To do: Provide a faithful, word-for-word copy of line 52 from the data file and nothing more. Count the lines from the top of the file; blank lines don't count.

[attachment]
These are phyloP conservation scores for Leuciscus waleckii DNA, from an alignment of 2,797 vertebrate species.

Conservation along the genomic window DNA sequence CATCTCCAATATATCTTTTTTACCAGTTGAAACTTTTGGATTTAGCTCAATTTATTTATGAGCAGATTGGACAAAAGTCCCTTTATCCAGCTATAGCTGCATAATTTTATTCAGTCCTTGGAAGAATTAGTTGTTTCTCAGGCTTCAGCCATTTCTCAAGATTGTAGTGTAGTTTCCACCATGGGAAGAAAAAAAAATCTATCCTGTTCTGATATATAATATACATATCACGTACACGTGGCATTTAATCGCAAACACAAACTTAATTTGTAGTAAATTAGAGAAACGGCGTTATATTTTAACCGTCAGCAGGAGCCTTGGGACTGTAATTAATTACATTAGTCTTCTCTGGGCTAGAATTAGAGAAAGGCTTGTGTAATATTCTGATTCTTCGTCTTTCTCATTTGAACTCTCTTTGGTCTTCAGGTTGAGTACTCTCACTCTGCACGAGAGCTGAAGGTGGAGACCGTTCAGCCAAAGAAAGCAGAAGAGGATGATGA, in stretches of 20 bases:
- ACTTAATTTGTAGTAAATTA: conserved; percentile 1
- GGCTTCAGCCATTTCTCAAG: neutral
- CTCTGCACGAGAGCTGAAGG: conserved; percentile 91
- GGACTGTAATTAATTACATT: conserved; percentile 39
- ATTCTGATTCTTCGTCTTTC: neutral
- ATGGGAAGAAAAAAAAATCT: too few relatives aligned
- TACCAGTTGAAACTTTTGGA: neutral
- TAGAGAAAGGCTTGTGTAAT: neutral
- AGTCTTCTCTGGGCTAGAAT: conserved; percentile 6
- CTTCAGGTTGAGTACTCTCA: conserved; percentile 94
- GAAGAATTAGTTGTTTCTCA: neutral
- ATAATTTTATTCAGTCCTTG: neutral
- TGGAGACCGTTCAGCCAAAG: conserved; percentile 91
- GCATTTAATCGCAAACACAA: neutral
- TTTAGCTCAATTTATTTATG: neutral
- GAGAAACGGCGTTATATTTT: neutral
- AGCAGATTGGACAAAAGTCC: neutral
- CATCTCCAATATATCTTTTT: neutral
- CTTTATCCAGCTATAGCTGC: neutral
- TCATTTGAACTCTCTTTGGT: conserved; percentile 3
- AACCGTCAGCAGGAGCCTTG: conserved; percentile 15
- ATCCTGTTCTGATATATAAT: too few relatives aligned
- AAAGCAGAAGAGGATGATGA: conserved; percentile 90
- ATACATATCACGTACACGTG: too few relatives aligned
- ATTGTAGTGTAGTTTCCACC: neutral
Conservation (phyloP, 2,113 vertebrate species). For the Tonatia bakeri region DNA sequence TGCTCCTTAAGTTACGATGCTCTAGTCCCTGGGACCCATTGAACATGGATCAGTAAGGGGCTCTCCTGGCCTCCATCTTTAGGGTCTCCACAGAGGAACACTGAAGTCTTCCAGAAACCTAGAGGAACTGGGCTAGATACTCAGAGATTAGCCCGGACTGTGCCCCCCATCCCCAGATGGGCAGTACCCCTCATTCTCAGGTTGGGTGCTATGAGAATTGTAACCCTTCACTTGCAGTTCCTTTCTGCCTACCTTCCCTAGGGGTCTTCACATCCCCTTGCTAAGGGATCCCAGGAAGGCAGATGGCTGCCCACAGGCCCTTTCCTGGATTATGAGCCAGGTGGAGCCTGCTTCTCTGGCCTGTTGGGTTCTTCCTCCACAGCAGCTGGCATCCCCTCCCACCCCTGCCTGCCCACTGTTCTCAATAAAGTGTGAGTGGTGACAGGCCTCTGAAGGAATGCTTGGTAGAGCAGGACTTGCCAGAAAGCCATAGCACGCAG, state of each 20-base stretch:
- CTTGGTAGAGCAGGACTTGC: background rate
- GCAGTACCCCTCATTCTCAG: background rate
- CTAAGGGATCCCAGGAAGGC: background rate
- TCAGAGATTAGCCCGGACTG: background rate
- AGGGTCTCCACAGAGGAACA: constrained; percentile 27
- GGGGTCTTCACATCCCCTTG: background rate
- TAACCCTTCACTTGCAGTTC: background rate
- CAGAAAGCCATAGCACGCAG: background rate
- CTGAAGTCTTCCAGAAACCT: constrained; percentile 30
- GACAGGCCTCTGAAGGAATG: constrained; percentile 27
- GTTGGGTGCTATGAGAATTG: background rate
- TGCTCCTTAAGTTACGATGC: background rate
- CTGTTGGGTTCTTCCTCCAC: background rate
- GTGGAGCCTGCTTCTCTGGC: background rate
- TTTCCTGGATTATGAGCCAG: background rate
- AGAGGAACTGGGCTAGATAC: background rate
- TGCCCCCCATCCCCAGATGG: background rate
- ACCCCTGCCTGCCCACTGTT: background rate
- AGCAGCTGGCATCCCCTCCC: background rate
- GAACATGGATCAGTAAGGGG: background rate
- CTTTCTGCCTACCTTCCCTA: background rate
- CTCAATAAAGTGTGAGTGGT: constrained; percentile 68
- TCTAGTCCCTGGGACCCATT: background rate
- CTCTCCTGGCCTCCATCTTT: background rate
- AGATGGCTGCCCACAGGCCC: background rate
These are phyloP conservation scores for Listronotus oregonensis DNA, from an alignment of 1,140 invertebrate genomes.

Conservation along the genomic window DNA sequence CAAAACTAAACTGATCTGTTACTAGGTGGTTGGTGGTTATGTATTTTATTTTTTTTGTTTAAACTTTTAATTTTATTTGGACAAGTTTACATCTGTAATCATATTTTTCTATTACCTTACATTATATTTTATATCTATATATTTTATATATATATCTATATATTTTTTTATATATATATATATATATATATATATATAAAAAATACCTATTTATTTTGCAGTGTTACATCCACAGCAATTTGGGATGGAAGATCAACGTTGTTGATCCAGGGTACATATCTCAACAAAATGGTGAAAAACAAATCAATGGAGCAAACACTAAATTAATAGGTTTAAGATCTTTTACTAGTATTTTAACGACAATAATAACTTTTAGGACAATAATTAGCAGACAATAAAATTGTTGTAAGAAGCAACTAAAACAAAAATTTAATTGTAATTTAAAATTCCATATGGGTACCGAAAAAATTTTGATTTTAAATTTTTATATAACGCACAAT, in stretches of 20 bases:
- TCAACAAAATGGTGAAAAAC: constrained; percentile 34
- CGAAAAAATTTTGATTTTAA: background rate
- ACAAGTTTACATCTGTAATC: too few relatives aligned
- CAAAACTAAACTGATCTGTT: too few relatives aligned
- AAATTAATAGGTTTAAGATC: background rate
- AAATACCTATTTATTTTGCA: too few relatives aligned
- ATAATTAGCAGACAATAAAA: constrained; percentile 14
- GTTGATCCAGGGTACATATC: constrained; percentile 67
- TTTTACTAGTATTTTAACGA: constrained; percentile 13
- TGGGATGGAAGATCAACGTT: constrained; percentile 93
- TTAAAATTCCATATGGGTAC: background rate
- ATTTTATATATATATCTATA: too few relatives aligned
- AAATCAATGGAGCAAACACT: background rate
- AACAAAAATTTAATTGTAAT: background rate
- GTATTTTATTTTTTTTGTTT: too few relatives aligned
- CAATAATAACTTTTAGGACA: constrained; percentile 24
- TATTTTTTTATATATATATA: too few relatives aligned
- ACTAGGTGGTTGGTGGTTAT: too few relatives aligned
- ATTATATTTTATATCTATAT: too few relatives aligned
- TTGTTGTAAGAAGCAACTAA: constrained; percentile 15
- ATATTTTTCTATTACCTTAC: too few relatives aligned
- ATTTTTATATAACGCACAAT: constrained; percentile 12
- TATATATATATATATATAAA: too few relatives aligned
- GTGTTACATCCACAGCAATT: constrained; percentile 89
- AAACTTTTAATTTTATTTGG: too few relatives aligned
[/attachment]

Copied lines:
- CTCTCCTGGCCTCCATCTTT: background rate